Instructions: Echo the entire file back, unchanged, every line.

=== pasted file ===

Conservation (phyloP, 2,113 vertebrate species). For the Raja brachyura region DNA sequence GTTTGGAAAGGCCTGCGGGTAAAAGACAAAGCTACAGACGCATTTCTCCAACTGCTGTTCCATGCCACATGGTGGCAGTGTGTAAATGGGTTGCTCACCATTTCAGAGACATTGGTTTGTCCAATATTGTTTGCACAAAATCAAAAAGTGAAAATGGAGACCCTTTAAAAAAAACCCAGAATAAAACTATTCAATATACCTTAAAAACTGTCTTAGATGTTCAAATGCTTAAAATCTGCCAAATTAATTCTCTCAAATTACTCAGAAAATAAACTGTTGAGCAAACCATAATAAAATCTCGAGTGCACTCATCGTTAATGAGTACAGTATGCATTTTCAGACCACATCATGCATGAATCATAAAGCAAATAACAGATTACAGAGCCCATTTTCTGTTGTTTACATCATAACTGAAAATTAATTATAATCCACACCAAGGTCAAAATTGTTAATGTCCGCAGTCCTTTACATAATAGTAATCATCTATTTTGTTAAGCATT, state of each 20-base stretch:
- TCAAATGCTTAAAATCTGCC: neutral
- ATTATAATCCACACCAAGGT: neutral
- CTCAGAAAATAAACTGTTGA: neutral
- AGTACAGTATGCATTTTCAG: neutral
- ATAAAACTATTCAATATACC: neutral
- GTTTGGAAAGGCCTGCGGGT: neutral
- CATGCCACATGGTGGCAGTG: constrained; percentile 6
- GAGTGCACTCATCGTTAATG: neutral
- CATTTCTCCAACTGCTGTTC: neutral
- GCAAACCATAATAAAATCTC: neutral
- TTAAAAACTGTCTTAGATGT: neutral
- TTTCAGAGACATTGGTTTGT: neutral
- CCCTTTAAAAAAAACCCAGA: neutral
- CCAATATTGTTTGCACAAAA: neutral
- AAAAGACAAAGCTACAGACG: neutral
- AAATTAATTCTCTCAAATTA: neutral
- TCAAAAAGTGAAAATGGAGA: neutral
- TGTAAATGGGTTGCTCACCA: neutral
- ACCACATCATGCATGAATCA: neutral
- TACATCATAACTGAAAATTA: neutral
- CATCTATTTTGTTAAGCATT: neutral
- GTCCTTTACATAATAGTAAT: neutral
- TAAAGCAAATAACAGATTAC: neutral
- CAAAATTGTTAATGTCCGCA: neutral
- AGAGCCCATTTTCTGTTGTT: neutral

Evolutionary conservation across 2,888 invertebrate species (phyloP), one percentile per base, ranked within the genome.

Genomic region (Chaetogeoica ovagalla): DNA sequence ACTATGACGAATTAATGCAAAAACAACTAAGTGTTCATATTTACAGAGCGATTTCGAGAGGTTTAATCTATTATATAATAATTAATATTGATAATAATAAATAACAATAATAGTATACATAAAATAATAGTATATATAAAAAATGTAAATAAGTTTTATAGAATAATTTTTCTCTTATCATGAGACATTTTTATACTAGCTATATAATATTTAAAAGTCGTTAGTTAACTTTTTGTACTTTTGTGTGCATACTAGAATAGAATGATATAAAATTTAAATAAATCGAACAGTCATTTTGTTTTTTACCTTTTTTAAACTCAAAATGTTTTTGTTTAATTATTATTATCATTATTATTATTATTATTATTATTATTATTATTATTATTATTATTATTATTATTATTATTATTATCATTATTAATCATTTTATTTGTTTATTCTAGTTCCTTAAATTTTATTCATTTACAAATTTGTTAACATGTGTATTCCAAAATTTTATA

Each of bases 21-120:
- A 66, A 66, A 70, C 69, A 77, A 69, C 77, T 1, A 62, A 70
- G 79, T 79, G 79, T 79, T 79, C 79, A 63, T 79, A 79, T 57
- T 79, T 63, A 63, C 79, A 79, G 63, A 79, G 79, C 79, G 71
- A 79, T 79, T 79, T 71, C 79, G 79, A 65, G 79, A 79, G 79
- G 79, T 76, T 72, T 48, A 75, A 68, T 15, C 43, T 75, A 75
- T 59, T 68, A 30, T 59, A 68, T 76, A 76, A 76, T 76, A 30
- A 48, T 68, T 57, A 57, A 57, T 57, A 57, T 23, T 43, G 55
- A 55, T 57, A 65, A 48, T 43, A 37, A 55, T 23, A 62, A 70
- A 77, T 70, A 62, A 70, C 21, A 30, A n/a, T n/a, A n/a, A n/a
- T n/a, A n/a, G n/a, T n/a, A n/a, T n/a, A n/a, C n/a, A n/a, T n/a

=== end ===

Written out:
Conservation (phyloP, 2,113 vertebrate species). For the Raja brachyura region DNA sequence GTTTGGAAAGGCCTGCGGGTAAAAGACAAAGCTACAGACGCATTTCTCCAACTGCTGTTCCATGCCACATGGTGGCAGTGTGTAAATGGGTTGCTCACCATTTCAGAGACATTGGTTTGTCCAATATTGTTTGCACAAAATCAAAAAGTGAAAATGGAGACCCTTTAAAAAAAACCCAGAATAAAACTATTCAATATACCTTAAAAACTGTCTTAGATGTTCAAATGCTTAAAATCTGCCAAATTAATTCTCTCAAATTACTCAGAAAATAAACTGTTGAGCAAACCATAATAAAATCTCGAGTGCACTCATCGTTAATGAGTACAGTATGCATTTTCAGACCACATCATGCATGAATCATAAAGCAAATAACAGATTACAGAGCCCATTTTCTGTTGTTTACATCATAACTGAAAATTAATTATAATCCACACCAAGGTCAAAATTGTTAATGTCCGCAGTCCTTTACATAATAGTAATCATCTATTTTGTTAAGCATT, state of each 20-base stretch:
- TCAAATGCTTAAAATCTGCC: neutral
- ATTATAATCCACACCAAGGT: neutral
- CTCAGAAAATAAACTGTTGA: neutral
- AGTACAGTATGCATTTTCAG: neutral
- ATAAAACTATTCAATATACC: neutral
- GTTTGGAAAGGCCTGCGGGT: neutral
- CATGCCACATGGTGGCAGTG: constrained; percentile 6
- GAGTGCACTCATCGTTAATG: neutral
- CATTTCTCCAACTGCTGTTC: neutral
- GCAAACCATAATAAAATCTC: neutral
- TTAAAAACTGTCTTAGATGT: neutral
- TTTCAGAGACATTGGTTTGT: neutral
- CCCTTTAAAAAAAACCCAGA: neutral
- CCAATATTGTTTGCACAAAA: neutral
- AAAAGACAAAGCTACAGACG: neutral
- AAATTAATTCTCTCAAATTA: neutral
- TCAAAAAGTGAAAATGGAGA: neutral
- TGTAAATGGGTTGCTCACCA: neutral
- ACCACATCATGCATGAATCA: neutral
- TACATCATAACTGAAAATTA: neutral
- CATCTATTTTGTTAAGCATT: neutral
- GTCCTTTACATAATAGTAAT: neutral
- TAAAGCAAATAACAGATTAC: neutral
- CAAAATTGTTAATGTCCGCA: neutral
- AGAGCCCATTTTCTGTTGTT: neutral

Evolutionary conservation across 2,888 invertebrate species (phyloP), one percentile per base, ranked within the genome.

Genomic region (Chaetogeoica ovagalla): DNA sequence ACTATGACGAATTAATGCAAAAACAACTAAGTGTTCATATTTACAGAGCGATTTCGAGAGGTTTAATCTATTATATAATAATTAATATTGATAATAATAAATAACAATAATAGTATACATAAAATAATAGTATATATAAAAAATGTAAATAAGTTTTATAGAATAATTTTTCTCTTATCATGAGACATTTTTATACTAGCTATATAATATTTAAAAGTCGTTAGTTAACTTTTTGTACTTTTGTGTGCATACTAGAATAGAATGATATAAAATTTAAATAAATCGAACAGTCATTTTGTTTTTTACCTTTTTTAAACTCAAAATGTTTTTGTTTAATTATTATTATCATTATTATTATTATTATTATTATTATTATTATTATTATTATTATTATTATTATTATTATTATTATCATTATTAATCATTTTATTTGTTTATTCTAGTTCCTTAAATTTTATTCATTTACAAATTTGTTAACATGTGTATTCCAAAATTTTATA

Each of bases 21-120:
- A 66, A 66, A 70, C 69, A 77, A 69, C 77, T 1, A 62, A 70
- G 79, T 79, G 79, T 79, T 79, C 79, A 63, T 79, A 79, T 57
- T 79, T 63, A 63, C 79, A 79, G 63, A 79, G 79, C 79, G 71
- A 79, T 79, T 79, T 71, C 79, G 79, A 65, G 79, A 79, G 79
- G 79, T 76, T 72, T 48, A 75, A 68, T 15, C 43, T 75, A 75
- T 59, T 68, A 30, T 59, A 68, T 76, A 76, A 76, T 76, A 30
- A 48, T 68, T 57, A 57, A 57, T 57, A 57, T 23, T 43, G 55
- A 55, T 57, A 65, A 48, T 43, A 37, A 55, T 23, A 62, A 70
- A 77, T 70, A 62, A 70, C 21, A 30, A n/a, T n/a, A n/a, A n/a
- T n/a, A n/a, G n/a, T n/a, A n/a, T n/a, A n/a, C n/a, A n/a, T n/a